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Sci. Signal., 8 January 2008
Vol. 1, Issue 1, p. ec11
[DOI: 10.1126/stke.11ec11]

EDITORS' CHOICE

Evolution The Ant and the Butterfly

Laura M. Zahn

Science, AAAS, Washington, DC 20005, USA

Complex channels of chemical communication affect both the ecology and evolution of interactions among species. In Denmark, the Alcon blue butterfly larvae are adopted by ants of the genus Myrmica, which raise them preferentially to their own young. Nash et al. show that similarity in host and parasite surface chemistry explains a significant proportion of the variation in virulence of the parasite. Patterns of host cuticular chemistry are consistent with an ongoing coevolutionary arms race with one of its host ants (Myrmica rubra) but not with an alternative host (Myrmica ruginodis).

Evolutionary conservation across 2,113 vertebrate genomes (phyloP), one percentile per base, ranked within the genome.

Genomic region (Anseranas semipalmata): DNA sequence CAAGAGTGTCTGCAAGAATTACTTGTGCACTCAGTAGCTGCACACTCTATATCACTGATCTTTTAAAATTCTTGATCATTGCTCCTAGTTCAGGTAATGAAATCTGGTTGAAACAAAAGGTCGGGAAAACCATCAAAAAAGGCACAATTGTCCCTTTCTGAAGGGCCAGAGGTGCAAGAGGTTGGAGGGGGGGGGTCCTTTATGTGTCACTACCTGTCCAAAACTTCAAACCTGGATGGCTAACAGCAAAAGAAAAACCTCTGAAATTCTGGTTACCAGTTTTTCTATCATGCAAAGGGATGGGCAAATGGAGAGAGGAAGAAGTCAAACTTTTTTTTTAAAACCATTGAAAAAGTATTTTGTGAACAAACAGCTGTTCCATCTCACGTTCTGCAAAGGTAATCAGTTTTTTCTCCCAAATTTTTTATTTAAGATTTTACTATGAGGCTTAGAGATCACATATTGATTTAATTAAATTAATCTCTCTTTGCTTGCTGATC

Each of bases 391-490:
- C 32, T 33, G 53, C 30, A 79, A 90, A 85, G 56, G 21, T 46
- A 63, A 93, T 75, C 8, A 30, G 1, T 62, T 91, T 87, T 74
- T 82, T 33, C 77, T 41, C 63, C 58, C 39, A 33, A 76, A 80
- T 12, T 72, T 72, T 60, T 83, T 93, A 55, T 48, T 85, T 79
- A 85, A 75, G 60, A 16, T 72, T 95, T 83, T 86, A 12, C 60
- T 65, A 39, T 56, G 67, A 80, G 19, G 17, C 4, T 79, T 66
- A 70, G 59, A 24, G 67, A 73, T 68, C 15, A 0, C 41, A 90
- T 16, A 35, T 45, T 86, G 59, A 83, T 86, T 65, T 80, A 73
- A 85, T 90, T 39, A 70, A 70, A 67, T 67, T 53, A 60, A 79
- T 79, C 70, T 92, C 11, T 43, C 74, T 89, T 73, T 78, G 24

D. R. Nash, T. D. Als, R. Maile, G. R. Jones, J. J. Boomsma, A mosaic of chemical coevolution in a large blue butterfly. Science 319, 88-90 (2008). [Abstract] [Full Text]

Citation: L. M. Zahn, The Ant and the Butterfly. Sci. Signal. 1, ec11 (2008).


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